SAN FRANCISCO -- State legislators in Vermont introduced legislation Wednesday demanding the state's National Guard troops return from Iraq. Lawmakers in Minnesota, New Hampshire, and Pennsylvania are poised to push similar legislation.
At the heart of the matter is a contention that President George W. Bush's legal authority to deploy the National Guard to Iraq has expired.
"Congress laid out a pretty specific mission for the Guard in 2002," Vermont State Representative Michael Fisher (D-Lincoln) told OneWorld. "That mission was two things: it was to defend the national security of the United States [against] the threat posed by Iraq, and, two, to enforce all relevant United Nations Security Council resolutions. I don't believe there are any credible arguments that the state of Iraq poses a risk to the Untied States or that there may still be weapons of mass destruction in Iraq."
"If the president believes there's still a need to have our National Guard in Iraq to stabilize that country or whatever, it's his job to go back to Congress and ask for that authorization," Fisher added. "The president doesn't have the authority to permanently federalize our Guards."
The legislation comes amid increasing antiwar sentiment in the Green Mountain state. In 2005, voters in 48 Vermont towns approved resolutions calling on the State Legislature to study the effect on Vermont of numerous deployments to Iraq and asked Vermont's congressional delegation ''to work to restore a proper balance between the powers of the states and that of the federal government over state National Guard units."
The Vermont State Legislature also asked the president and the Congress to withdraw the U.S. military from Iraq.
Vermont, like other rural parts of the country, has suffered disproportionately from the wars in Iraq and Afghanistan, say analysts. A November 2006 report by the Carsey Institute at the University of New Hampshire found soldiers from rural Vermont had the highest death rate in the nation.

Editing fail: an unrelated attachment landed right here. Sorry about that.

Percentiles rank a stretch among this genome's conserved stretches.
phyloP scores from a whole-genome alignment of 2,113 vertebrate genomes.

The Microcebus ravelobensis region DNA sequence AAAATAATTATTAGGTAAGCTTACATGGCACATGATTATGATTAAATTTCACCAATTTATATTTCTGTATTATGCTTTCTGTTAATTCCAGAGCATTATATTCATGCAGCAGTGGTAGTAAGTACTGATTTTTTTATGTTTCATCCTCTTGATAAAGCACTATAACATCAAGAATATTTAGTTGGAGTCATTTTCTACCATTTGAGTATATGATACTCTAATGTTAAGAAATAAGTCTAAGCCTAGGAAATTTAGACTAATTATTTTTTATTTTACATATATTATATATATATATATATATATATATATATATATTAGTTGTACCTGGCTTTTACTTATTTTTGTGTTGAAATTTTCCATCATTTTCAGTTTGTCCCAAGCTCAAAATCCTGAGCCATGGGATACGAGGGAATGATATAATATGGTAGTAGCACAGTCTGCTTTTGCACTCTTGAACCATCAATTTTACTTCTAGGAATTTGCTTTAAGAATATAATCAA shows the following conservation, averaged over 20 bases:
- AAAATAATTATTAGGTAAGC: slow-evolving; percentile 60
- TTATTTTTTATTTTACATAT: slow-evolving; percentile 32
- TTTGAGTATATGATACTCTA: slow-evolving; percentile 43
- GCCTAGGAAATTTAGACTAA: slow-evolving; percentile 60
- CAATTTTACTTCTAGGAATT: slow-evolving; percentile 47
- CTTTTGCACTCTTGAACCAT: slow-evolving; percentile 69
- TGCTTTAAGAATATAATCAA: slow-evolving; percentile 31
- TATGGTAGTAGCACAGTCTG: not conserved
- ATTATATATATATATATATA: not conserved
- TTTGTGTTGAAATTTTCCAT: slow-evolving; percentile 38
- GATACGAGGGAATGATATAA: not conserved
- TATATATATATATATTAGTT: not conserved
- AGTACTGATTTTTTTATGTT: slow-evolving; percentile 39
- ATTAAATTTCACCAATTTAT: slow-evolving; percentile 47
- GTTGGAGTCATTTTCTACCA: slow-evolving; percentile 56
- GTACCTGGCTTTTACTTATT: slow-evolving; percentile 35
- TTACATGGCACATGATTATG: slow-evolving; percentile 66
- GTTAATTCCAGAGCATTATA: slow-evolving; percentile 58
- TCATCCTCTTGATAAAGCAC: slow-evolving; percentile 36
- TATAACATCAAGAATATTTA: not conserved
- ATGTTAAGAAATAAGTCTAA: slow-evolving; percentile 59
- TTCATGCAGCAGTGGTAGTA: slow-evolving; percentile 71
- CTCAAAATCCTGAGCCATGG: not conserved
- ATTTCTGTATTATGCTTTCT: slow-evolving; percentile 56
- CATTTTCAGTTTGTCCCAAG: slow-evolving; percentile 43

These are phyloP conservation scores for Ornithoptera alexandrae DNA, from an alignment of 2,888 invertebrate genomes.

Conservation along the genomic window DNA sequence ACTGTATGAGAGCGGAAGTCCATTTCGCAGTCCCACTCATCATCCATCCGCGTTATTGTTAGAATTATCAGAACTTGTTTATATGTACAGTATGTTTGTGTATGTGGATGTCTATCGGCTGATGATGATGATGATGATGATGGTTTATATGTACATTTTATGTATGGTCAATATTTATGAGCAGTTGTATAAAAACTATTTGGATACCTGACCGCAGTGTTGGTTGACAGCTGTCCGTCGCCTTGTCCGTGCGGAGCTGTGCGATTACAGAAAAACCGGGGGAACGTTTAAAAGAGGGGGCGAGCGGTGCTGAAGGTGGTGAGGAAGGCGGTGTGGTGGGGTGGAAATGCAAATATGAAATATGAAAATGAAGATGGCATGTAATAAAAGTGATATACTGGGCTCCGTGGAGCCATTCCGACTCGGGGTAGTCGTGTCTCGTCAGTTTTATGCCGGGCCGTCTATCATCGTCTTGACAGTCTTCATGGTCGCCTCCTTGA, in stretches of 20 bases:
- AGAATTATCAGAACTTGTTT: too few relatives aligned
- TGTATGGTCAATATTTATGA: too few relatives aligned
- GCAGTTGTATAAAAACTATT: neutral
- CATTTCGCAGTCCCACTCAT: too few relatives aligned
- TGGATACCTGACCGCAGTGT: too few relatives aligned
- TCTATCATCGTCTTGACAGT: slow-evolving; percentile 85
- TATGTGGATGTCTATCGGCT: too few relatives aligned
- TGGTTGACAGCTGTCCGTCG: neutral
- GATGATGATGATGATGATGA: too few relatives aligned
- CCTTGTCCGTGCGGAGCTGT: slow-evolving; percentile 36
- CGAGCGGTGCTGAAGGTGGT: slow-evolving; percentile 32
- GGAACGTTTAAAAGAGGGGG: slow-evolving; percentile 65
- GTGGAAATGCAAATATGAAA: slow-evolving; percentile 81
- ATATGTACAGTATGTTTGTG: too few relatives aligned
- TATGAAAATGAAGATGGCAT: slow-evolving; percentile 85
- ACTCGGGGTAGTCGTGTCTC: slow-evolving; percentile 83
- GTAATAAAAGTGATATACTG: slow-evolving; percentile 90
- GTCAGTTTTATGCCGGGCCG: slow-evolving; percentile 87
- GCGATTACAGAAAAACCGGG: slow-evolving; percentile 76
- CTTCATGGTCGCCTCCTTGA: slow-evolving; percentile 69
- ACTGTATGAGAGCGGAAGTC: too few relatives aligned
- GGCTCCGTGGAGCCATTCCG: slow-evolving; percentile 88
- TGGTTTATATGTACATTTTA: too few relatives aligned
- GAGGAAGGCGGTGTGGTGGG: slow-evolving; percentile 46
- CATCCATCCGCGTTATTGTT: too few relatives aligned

A June 2007 survey sponsored by the nonpartisan Center for Rural Strategies found rural support for the war slipping: some 45 percent of rural Americans said then that the United States should "stay the course" in Iraq, down from 51 percent in 2004.
And 60 percent of respondents said they knew someone serving in Iraq or Afghanistan.
Despite popular sentiment and rising casualties, Vermont's Republican Gov. Jim Douglas reacted coldly to Fisher's legislation.
"This is a federal issue," spokesman Jason Gibbs told the Burlington Free Press. "Gov. Douglas would like to see Washington develop a strategy to bring the troops home."
The Free Press reported that, according to Gibbs, the Vermont governor's legal staff looked into the authority over the National Guard when the issue was under public scrutiny several years ago. They found that states had no legal basis for refusing to deploy National Guard units, Gibbs said. "To change that, Congress would have to act."
This is not the first time states have looked into recalling their National Guards from an unpopular foreign conflict.
In the 1986, several governors opposed to President Ronald Reagan's covert military operations in Central America refused to allow their National Guard units to participate in exercises there.
That fall, Congress, led by Mississippi Congressmen and longtime National Guard ally G. V. "Sonny" Montgomery, passed an amendment to the Defense Authorization Act that prevented governors from withholding units from federal training in the future.
Minnesota Governor Rudy Perpich took the lead in challenging the new law, but after losing several appeals, the Supreme Court unanimously affirmed the law's constitutionality in 1990.
Many constitutional authorities argue that the Montgomery Amendment essentially ended any power a governor might have to veto deployment of National Guard units.
But the bill's backers say the war in Iraq is different than the 1980s conflict in Central America.
"In the 1980s, President Reagan said he wanted to send the National Guard to Central America for 'training,'" said Benson Scotch, a former chief staff attorney to Vermont's Supreme Court, who helped write the bill. "There is no such thing as a limited authorization by Congress for a permanent ongoing call-up."
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